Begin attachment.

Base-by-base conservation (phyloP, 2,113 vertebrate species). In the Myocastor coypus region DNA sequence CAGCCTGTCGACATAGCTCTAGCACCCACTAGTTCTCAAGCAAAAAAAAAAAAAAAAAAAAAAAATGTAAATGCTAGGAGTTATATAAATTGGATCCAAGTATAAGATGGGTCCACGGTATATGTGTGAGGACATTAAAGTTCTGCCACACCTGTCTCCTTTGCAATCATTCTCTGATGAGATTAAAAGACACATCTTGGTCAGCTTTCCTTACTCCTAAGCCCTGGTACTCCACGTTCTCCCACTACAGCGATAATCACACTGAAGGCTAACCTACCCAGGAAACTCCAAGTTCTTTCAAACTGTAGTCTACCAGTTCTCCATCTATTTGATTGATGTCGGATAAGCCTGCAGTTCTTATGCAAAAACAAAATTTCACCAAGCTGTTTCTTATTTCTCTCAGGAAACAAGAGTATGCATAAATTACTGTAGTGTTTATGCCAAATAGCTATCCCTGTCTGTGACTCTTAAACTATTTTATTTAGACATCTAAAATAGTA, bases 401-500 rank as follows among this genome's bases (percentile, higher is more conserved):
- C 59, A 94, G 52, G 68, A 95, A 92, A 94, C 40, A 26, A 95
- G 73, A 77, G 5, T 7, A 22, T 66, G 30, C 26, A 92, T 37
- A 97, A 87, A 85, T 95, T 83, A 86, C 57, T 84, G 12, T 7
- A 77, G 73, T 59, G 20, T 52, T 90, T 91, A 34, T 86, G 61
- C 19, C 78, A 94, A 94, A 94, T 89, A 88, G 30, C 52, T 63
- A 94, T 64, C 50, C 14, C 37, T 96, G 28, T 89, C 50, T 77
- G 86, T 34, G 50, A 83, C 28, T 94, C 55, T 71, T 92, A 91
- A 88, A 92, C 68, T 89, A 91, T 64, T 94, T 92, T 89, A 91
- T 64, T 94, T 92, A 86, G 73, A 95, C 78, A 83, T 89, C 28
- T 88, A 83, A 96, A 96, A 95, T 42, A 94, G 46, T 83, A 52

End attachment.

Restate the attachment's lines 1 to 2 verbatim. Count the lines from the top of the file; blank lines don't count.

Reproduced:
Base-by-base conservation (phyloP, 2,113 vertebrate species). In the Myocastor coypus region DNA sequence CAGCCTGTCGACATAGCTCTAGCACCCACTAGTTCTCAAGCAAAAAAAAAAAAAAAAAAAAAAAATGTAAATGCTAGGAGTTATATAAATTGGATCCAAGTATAAGATGGGTCCACGGTATATGTGTGAGGACATTAAAGTTCTGCCACACCTGTCTCCTTTGCAATCATTCTCTGATGAGATTAAAAGACACATCTTGGTCAGCTTTCCTTACTCCTAAGCCCTGGTACTCCACGTTCTCCCACTACAGCGATAATCACACTGAAGGCTAACCTACCCAGGAAACTCCAAGTTCTTTCAAACTGTAGTCTACCAGTTCTCCATCTATTTGATTGATGTCGGATAAGCCTGCAGTTCTTATGCAAAAACAAAATTTCACCAAGCTGTTTCTTATTTCTCTCAGGAAACAAGAGTATGCATAAATTACTGTAGTGTTTATGCCAAATAGCTATCCCTGTCTGTGACTCTTAAACTATTTTATTTAGACATCTAAAATAGTA, bases 401-500 rank as follows among this genome's bases (percentile, higher is more conserved):
- C 59, A 94, G 52, G 68, A 95, A 92, A 94, C 40, A 26, A 95